Novel Writing: the Idea

Writing a novel is a long, difficult, and yet fantastic experience, one which I would not give up for anything. It can, however, be intimidating. So much in fact, that often people give up before they even begin. To help you go through the novel writing process, or just to introduce you to the concept, I write a series of articles as a “guide” to novel writing. I say “‘guide'”, because there’s really no one way to do this – I will just present some of the options and give some tips that might be helpful.

In this first instalment of the series we’ll be looking at ideas. To be honest, it seems a tad silly to me to put this on an idea blog. I suppose I could just say: “grab an idea from here, or wait until one that suits you hops up!” But no, there’s more to ideas and inspiration than writing prompts. Continue reading for tips on how to generate your own ideas, and how to get your creativeness flowing!

Above you see a very short list of options – mainly traditional brainstorming techniques. I’ll cover them, and a few more, in this article. Just click on any subject that might interest you to read a short summary and some tips regarding that technique!

Choosing the GenreMusicThe “What If?” ThinkingDreamsPhotographyOther Movies/BooksStarting Points: characters (character central novel), plot points (story central novel) or images/emotions (atmospheric novel) • Subconscious Working (sleep, walk, take a break) • Writing Prompts

» A good way to start thinking about an idea is to set up some boundaries, and a genre does just that. If this is your first novel, you might want to write in an area that you are comfortable with. Many authors have signature genres, why shouldn’t you? Think about what you enjoy writing the most: is it romance? Comedy? Fantasy, horror, thriller, mystery? In addition to all the traditional genres there are endless combinations. It’s usually good to keep the genre-combinations to two genres at a time (fantasy/horror, romance/crime, comedy/sci-fi…), but that’s just the start. Will the novel be character- or story centric? First person or third person? Who’s the POV (point of view) character? The genre offers you loads of formulas to choose from, but remember to add something of your own. Perhaps your fantasy hero is a frail maiden, or your crime novel is written from the first-person point of view of the villain? Back up.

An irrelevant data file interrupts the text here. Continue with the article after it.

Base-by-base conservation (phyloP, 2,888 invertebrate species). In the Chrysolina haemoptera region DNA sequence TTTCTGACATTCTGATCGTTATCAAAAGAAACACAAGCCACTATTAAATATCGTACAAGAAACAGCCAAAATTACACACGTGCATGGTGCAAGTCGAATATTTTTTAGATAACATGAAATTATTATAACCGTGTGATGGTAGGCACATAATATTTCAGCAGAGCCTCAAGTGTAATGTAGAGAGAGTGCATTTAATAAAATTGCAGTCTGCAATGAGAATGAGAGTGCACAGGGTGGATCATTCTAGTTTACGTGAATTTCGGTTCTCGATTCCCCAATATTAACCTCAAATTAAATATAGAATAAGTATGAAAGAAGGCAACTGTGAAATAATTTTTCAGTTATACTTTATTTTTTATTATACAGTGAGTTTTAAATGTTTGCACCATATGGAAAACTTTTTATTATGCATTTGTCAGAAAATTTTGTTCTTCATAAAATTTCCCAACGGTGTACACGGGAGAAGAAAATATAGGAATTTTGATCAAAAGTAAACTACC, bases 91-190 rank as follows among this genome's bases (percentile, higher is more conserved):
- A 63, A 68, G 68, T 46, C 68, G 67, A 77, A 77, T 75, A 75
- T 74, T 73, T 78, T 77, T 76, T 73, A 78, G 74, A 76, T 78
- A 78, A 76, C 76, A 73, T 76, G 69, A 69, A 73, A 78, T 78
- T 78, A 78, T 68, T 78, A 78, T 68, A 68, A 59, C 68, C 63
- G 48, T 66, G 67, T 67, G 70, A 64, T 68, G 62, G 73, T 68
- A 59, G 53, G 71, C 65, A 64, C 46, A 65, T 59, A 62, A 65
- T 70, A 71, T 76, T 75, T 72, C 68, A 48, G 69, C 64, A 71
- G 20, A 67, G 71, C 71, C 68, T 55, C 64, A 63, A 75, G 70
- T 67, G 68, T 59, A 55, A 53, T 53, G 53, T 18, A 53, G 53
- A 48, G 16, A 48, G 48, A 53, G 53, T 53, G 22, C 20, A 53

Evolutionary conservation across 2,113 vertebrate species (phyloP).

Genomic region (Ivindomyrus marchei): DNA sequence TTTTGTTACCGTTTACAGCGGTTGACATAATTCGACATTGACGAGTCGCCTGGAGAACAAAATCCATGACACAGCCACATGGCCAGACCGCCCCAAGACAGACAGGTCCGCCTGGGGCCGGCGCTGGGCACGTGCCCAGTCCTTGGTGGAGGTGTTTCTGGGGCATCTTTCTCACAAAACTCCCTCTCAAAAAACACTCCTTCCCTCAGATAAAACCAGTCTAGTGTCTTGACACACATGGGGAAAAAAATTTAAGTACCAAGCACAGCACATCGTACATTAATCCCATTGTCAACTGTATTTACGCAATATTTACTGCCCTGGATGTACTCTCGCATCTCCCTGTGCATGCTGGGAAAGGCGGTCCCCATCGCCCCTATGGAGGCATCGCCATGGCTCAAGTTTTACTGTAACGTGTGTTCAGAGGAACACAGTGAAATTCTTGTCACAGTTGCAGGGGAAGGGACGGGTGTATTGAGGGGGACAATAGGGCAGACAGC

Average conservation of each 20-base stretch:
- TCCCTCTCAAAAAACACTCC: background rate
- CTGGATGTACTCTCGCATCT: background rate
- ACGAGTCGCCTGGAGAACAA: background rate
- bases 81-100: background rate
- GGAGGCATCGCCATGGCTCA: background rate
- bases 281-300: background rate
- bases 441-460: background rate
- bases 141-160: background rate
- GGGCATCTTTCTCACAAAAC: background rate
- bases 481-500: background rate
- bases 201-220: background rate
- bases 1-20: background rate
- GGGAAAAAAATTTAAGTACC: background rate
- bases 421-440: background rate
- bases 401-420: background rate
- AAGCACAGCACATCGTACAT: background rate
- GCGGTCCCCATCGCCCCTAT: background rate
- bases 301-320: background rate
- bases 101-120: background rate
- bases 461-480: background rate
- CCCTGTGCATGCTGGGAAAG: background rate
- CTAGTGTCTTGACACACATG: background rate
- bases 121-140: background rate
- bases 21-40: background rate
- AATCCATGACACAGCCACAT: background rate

» Listening to music is my personal favourite – I myself fancy writing fantasy, so soundtracks (both game and movie) and trailer music appears regularly on my little mp3-player. Just let your thoughts flow – if you have trouble concentrating (like I do), consider doing this while communing and put music on while you travel. This really lifts the pressure off of me, since I’m already actively doing something (travelling), so I don’t need to worry about accomplishing anything else. Stress is a huge no-no while brainstorming. Remember to use earplugs when listening to music in public places so you don’t disturb anyone. Back up.

» “What if?” is a great starting point for any novel, although its most famous example is the historical fantasy/sci-fi hybrid called steampunk: “What If?” Two short words are enough to spark millions of ideas. What if Stalin had appointed somebody to be his follower after he died? What if the First World War were won by the Germans? What if that one guy from that one Nightmare Room book had really been stuck in the completely empty world? The last example shows how you can take published stories and start tweaking them. All you need to take care of is that you don’t copy them: instead, you study them. You take a subplot or detail and turn it into something of your own. Back up.